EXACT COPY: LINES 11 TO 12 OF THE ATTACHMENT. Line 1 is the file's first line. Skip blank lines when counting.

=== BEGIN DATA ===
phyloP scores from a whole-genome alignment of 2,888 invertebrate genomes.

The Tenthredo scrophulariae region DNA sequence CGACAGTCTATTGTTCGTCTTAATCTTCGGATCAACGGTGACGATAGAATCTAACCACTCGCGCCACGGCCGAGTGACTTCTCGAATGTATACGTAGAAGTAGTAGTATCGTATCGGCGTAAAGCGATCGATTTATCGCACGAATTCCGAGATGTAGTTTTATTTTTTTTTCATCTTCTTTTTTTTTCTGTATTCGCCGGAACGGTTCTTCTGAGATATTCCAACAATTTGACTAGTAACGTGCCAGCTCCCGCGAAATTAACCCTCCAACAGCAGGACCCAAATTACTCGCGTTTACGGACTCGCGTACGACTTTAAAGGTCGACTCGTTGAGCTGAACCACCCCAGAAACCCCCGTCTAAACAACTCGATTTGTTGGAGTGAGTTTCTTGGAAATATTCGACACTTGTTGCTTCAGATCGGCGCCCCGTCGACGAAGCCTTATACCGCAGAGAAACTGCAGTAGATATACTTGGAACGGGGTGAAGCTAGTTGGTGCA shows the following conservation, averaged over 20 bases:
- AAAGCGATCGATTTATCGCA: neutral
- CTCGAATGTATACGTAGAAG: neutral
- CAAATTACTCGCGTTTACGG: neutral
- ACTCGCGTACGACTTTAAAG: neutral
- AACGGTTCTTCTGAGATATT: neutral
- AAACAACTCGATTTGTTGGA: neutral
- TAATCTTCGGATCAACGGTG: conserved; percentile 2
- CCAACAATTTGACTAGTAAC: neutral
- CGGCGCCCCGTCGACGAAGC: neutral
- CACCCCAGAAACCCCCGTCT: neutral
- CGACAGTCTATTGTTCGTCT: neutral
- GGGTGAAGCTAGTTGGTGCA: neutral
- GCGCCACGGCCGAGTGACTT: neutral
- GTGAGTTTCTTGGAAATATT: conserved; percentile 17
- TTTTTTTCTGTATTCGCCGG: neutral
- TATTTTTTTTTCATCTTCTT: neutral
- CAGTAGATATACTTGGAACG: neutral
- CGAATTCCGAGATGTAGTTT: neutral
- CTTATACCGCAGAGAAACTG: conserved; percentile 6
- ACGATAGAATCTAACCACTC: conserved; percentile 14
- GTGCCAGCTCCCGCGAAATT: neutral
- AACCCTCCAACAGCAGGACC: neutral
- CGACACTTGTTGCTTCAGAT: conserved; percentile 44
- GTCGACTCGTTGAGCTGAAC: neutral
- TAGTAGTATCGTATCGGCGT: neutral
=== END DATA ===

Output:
- CGGCGCCCCGTCGACGAAGC: neutral
- CACCCCAGAAACCCCCGTCT: neutral